How to escape Zooms by self-sabotaging your audio

Originally published at: How to escape Zooms by self-sabotaging your audio | Boing Boing


“making your presence unbearable to others.”

Roger That!


He wasn’t the hero we asked for, but he was the hero we needed.


I’m not sure if a coworker was trying for this, and I don’t think it works with Microsoft Teams, but he was on speaker phone and creating an echo that made concentrating on the primary speaker (not him) incredibly challenging. In Teams each participant has a mute icon. I muted him. And then the mute icon disappeared, so he had to call back in. Not proud of myself.

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Another, easier strategy to sabotaging audio is to turn the microphone down so low that people you can barely hear anything, as demonstrated in OP’s video.


Another trick: put some aluminum foil over your WiFi antenna, the quality will drop very convincingly such that you can either disable video or drop the call as desired.

I guess I have it easy, or I’m just more comfortable making stuff up. I’ve used the, “my internet is down,” or “phone reception is spotty, must be the wind,” more times than I’m proud of.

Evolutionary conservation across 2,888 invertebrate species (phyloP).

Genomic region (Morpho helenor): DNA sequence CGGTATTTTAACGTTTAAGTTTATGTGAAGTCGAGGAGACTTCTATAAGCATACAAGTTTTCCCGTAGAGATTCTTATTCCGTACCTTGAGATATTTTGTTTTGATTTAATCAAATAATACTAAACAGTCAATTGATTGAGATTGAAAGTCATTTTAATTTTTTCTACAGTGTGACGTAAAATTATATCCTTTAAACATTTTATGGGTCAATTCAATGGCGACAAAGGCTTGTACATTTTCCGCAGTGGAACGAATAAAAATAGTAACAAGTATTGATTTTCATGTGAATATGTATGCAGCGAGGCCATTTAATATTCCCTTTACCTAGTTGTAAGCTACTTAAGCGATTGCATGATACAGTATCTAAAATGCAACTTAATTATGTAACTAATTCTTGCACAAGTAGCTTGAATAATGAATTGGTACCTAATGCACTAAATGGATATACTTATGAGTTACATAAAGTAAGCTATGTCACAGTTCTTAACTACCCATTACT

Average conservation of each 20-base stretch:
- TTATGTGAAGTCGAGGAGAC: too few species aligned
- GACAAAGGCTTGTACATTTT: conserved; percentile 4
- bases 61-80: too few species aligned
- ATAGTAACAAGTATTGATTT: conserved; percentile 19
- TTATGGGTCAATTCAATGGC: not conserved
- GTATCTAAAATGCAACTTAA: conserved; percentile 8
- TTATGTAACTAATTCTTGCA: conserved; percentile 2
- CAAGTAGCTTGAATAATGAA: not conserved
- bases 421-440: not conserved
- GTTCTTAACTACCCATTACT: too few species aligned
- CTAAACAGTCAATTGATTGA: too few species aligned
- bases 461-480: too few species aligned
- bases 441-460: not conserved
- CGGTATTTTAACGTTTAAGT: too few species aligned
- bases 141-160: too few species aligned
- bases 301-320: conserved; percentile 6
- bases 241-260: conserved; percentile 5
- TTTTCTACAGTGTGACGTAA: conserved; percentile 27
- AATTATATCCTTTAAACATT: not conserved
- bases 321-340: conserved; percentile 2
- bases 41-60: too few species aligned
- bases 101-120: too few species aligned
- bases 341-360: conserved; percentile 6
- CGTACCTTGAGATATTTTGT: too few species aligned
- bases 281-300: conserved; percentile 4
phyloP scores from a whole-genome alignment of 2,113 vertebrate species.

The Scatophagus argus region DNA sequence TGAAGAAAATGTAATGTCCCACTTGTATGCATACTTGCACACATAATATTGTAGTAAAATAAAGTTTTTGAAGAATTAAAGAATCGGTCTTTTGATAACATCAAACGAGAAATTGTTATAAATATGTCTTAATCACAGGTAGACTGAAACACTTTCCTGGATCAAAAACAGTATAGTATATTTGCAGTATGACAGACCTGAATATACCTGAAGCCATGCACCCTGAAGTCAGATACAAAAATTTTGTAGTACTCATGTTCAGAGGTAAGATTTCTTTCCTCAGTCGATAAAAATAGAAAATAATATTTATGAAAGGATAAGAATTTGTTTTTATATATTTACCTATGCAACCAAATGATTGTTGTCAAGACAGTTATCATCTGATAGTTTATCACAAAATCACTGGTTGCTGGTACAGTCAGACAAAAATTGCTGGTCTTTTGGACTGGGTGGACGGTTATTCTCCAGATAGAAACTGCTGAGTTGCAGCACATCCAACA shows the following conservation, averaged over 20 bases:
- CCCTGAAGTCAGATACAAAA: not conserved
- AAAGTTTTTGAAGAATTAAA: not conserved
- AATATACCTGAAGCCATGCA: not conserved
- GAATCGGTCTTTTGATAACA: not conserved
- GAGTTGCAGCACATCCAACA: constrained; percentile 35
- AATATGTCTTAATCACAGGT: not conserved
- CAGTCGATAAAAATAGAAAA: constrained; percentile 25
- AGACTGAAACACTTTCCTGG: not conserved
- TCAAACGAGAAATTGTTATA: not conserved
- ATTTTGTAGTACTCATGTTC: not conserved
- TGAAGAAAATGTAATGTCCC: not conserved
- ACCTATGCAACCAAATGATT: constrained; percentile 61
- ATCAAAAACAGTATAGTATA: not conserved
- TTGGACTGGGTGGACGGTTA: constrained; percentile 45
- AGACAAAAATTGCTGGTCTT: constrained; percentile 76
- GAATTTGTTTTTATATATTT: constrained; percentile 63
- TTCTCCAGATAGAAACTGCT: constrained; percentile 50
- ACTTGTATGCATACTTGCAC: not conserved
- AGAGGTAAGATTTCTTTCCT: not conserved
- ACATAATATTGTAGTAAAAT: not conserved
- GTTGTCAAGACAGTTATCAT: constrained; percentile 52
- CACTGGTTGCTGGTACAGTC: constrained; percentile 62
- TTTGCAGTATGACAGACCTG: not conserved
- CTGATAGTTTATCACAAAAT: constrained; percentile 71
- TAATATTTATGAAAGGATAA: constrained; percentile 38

My coworkers aren’t going to trouble-shoot the tech issues.
And almost every meeting (in my experience) could be replaced with a well-considered email, or maybe a quick phone check in for rare instances.


I’m loving the idea that the tin-foil hat is making a legitimate resurgence.


As if I needed high tech solutions to make my presence unbearable to others…


Haha! This comment works especially well when read in the voice of your avatar!


Something I’ve already perfected!


A few weeks ago we had a guy at work self-sabotage himself right out of a job. No one is exactly sure what happened, except that the guy ignored or forgot the mute button. But it did get him out of the call (Teams, in this case), along with all future calls.

Way back when, I took a class in radio production and the instructor advised us to behave as though there is a live microphone, somewhere in the station, at any given time and to keep a lid on one’s expletives. (As I recall, when people find out the hard way it’s at an easy listening station.) I never did work in a radio station, but since taking that class, I’ve tried to be mindful that the mute button on any device might not work as intended.


Funny, but also, good lord.
Alright, everyone - quick professional debrief. Just like masturbating - racial slurs, dissing your coworkers, and being a general asshat should be kept under wraps while you’re in the office.